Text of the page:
GREATER CHINA SHIPPERS’ COUNCILS HOLD FIRST MEETING
Shippers’ councils of mainland China, Taiwan, Hong Kong and Macau have held their first joint meeting, when they convened for a Work Promotion Meeting in Hong Kong on June 18-19.
The meeting was attended by the Shanghai Consignor Association for International Trade, the Taiwan Shippers’ Council, the Hong Kong Shippers’ Council, the Macau Shippers’ Association and the China National Enterprises Association for Foreign Trade and Economic Cooperation.
The Guangdong Shippers’ Council Preparatory Committee also attended in an observer capacity.
“The meeting aimed at becoming a regular exchange forum for the shippers’ groups to better understand each other’s organization and the role each of the associations played in their particular community,” the Hong Kong Shippers’ Council said. During the meeting, each organization gave a briefing on the structure of its association, the freight market situation, and import/export trade in its individual areas.
They discussed how to strengthen the cooperation of the shippers’ bodies in the greater China region and “take collective action for mutual benefit, in particular on issues affecting the freight market,” according to the Hong Kong Shippers’ Council.
On the question of terminal handling charges — a contentious issue for Asian shippers’ councils — the shippers’ representative organizations agreed to exchange information regularly. The councils will exchange and compare information provided by shipping companies on the calculation formulas for terminal handling charges as applied to their particular area, as well as the costing components used by the shipping companies.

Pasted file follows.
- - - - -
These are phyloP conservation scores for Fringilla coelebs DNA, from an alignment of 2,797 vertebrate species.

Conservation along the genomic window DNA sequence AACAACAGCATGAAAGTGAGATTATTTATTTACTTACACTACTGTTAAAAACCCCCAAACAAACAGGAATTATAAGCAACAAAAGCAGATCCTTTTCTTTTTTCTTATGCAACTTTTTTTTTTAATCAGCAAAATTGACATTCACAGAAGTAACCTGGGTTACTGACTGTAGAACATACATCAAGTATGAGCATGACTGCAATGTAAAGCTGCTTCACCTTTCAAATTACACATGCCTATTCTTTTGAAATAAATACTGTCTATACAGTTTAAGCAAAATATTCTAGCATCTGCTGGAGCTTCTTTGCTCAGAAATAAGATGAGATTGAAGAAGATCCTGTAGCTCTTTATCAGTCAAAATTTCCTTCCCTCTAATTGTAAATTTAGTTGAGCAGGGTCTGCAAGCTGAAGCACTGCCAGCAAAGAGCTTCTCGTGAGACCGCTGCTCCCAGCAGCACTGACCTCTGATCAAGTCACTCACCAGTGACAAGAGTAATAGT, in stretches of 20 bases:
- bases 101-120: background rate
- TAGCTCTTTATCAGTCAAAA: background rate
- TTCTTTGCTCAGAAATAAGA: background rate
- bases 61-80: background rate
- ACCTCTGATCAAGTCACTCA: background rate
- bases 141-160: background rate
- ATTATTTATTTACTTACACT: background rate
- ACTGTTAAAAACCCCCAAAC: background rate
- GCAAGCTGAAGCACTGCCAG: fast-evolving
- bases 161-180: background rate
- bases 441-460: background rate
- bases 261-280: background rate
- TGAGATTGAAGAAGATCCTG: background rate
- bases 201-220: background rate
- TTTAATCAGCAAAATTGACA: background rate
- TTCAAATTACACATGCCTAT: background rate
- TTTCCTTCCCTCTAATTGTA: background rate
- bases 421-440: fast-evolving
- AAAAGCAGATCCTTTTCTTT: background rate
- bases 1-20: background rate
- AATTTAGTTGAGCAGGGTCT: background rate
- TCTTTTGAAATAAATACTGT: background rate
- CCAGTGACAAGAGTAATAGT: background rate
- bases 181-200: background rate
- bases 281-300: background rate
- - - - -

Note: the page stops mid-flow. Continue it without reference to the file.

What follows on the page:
The shippers’ councils delegates also agreed “to exchange information regularly on freight rates, trade and shipping statistics, and the structure of tariffs,” the Hong Kong Shippers’ Council said.
Also discussed at the meeting were the antitrust immunity rules applicable in major trading regions of the world.
The delegates agreed that the meeting promoted “solidarity and greater understanding among shippers in the greater China region.” It was noted that the Work Promotion Meeting’s importance and significance would grow once the China National Shippers’ Council is set up, as coverage would include all major shipping regions in the mainland. Mainland China has several local shippers’ representative associations, but no national one.
The Greater China shippers’ councils plan to have their second meeting in May 2002 in Shanghai, where they will invite shipping lines’ representatives.